The writhe of a knot is a mathematical measure of the net direction of crossing, summing clockwise against anticlockwise. The 2D writhe is the measure obtained from each of the crossings taken from a projection of the knot onto a two-dimensional surface. The 3D writhe, also called just 'writhe', is the average of 2D writhes across all possible projections.

It has recently been discovered that (3D) writhe is quantized. The quantum is 4/7.

This discovery was made by the Polish physicist Piotr Pieranski, using computer models of knotting techniques, taking into account how a loose knot can be shrunk to its ideal or minimal configuration. It was then confirmed by abstract mathematical methods by researchers Andrzej Stasiak and Corinne Cerf.

It is possible that this quantization may have implications for both the unfolding of DNA and the possible existence of knotted strings in string theory.

Source: this week's New Scientist (issue 2316). Cerf and Stasiak's work is in Proceedings of the National Academy of Sciences (vol. 97, p. 3795), Pieranski's is to appear in The European Physical Journal E.

Writhe (?), v. t. [imp. Writhed (?); p. p. Writhed, Obs. or Poetic Writhen (); p. pr. & vb. n. Writhing.] [OE. writhen, AS. wrian to twist; akin to OHG. ridan, Icel. ria, Sw. vrida, Dan. vride. Cf. Wreathe, Wrest, Wroth.]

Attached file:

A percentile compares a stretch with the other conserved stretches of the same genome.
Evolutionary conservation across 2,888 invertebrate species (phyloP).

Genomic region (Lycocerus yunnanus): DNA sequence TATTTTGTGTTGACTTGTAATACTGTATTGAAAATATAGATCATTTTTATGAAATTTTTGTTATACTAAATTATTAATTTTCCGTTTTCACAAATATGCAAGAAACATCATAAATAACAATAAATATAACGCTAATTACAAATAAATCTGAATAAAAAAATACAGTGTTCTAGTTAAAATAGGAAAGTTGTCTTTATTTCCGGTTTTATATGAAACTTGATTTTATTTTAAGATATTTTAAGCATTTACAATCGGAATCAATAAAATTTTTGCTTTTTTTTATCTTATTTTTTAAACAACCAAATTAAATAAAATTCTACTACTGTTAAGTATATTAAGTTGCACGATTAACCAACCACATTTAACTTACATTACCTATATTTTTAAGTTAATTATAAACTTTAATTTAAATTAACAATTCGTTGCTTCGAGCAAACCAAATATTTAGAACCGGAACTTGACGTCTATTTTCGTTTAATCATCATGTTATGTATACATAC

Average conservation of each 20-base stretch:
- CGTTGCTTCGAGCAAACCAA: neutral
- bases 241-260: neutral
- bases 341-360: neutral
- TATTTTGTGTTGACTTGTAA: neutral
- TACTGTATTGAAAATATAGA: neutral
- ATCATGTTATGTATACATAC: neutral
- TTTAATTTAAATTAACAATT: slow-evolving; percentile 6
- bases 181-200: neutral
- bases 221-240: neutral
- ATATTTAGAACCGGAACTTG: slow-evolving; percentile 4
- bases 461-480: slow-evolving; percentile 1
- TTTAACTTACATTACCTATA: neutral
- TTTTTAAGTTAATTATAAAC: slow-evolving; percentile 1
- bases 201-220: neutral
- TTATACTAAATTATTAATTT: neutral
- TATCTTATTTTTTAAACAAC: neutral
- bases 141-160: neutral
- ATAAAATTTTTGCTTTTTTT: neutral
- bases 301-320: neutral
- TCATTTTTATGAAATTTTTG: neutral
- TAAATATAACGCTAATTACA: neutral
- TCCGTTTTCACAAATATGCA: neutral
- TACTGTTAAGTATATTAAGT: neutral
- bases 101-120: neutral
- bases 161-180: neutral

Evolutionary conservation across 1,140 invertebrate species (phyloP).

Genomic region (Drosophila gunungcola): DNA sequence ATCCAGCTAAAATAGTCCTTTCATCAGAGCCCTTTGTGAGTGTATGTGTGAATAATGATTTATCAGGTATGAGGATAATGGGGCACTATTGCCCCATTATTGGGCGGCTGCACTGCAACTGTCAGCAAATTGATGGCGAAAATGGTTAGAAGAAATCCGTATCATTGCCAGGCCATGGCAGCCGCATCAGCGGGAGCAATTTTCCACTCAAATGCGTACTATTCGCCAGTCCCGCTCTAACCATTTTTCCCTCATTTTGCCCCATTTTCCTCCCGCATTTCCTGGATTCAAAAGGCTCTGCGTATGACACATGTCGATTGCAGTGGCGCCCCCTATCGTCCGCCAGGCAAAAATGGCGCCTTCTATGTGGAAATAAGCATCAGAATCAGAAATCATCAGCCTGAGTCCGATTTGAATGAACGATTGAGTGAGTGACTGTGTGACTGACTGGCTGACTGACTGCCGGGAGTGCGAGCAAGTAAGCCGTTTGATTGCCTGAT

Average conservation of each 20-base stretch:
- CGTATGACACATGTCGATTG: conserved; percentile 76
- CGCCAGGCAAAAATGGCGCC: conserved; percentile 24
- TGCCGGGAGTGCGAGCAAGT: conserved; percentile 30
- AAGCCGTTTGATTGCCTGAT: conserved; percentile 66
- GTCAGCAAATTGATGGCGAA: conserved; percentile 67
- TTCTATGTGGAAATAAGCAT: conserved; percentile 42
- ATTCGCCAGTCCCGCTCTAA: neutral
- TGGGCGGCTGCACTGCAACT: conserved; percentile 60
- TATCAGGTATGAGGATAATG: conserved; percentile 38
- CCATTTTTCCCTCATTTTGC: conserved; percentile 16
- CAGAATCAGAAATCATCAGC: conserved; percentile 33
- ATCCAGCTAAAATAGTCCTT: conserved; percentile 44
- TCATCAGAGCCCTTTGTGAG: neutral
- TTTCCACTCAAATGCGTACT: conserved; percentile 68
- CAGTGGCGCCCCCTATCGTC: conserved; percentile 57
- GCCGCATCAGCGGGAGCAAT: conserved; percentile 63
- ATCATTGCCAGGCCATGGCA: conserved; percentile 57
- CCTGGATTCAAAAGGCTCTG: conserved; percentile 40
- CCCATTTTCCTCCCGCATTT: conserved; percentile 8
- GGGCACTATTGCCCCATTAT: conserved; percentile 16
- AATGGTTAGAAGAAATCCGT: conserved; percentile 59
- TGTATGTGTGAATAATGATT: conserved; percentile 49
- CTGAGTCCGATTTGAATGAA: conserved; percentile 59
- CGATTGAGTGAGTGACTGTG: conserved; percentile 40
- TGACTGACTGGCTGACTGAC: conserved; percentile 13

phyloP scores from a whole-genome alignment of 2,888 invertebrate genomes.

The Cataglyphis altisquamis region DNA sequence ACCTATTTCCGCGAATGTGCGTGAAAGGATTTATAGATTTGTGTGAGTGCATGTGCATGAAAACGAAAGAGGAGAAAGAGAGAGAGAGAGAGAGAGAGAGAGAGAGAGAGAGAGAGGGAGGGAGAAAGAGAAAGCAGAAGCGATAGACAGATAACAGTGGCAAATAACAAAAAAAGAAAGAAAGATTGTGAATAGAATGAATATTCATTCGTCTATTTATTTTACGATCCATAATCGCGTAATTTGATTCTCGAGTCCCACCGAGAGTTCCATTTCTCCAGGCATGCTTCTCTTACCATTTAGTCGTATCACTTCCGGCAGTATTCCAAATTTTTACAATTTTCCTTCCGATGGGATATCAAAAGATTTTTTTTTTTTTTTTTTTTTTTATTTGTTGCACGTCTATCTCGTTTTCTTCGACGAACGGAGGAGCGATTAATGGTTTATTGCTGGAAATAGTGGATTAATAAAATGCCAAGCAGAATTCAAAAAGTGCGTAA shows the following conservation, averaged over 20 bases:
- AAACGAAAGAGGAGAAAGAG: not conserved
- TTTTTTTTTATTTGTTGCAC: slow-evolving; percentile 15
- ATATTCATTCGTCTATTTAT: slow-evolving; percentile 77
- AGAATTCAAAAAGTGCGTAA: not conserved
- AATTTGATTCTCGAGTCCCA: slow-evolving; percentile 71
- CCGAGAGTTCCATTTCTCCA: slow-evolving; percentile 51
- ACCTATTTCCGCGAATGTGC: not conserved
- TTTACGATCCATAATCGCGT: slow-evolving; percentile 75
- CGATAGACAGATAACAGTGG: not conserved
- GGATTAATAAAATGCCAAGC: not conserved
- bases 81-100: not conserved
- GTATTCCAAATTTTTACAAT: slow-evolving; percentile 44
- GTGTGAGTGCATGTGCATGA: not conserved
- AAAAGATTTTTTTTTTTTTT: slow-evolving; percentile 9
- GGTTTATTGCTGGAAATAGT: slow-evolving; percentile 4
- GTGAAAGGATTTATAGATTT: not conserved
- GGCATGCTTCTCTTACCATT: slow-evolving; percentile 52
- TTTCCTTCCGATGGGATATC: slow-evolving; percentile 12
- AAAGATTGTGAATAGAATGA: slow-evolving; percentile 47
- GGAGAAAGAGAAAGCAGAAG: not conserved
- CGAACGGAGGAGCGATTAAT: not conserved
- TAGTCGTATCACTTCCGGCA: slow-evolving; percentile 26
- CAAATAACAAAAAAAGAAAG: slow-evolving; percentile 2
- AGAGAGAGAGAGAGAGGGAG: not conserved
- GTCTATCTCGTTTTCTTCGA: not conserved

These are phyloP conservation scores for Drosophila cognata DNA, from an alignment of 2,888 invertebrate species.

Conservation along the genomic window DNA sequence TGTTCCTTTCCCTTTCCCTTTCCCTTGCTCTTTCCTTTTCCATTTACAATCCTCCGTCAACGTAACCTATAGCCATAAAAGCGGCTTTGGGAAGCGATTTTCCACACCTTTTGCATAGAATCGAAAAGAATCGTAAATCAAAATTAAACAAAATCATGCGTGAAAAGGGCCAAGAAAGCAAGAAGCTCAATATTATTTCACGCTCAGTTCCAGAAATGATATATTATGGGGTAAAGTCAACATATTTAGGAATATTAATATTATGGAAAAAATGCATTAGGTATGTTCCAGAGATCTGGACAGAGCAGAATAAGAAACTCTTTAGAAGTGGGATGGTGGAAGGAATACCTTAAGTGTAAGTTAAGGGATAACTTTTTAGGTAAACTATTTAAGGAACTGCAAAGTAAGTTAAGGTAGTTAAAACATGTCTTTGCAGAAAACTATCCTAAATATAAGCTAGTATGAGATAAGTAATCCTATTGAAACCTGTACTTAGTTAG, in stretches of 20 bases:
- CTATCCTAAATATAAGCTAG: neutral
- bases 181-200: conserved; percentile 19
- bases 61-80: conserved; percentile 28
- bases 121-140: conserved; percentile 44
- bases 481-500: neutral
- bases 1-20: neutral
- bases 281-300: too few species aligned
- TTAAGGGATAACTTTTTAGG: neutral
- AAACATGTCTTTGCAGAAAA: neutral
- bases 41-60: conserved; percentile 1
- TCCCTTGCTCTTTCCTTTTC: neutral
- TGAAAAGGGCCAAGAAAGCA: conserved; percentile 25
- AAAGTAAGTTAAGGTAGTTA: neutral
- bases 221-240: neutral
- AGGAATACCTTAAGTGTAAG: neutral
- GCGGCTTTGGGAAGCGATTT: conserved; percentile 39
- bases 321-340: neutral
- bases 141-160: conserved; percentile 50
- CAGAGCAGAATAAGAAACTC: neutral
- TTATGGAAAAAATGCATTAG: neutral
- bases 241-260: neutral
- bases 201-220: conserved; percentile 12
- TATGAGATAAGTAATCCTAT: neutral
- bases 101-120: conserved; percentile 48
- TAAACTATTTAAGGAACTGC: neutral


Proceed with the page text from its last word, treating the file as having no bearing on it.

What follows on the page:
1.

To twist; to turn; now, usually, to twist or turn so as to distort; to wring.

"With writhing [turning] of a pin."

Chaucer.

Then Satan first knew pain, And writhed him to and fro. Milton.

Her mouth she writhed, her forehead taught to frown. Dryden.

His battle-writhen arms, and mighty hands. Tennyson.

2.

To wrest; to distort; to pervert.

The reason which he yieldeth showeth the least part of his meaning to be that whereunto his words are writhed. Hooker.

3.

To extort; to wring; to wrest.

[R.]<-- ; extract -->

The nobility hesitated not to follow the example of their sovereign in writhing money from them by every species of oppression. Sir W. Scott.

Writhe, v. i.

To twist or contort the body; to be distorted; as, to writhe with agony. Also used figuratively.

After every attempt, he felt that he had failed, and writhed with shame and vexation. Macaulay.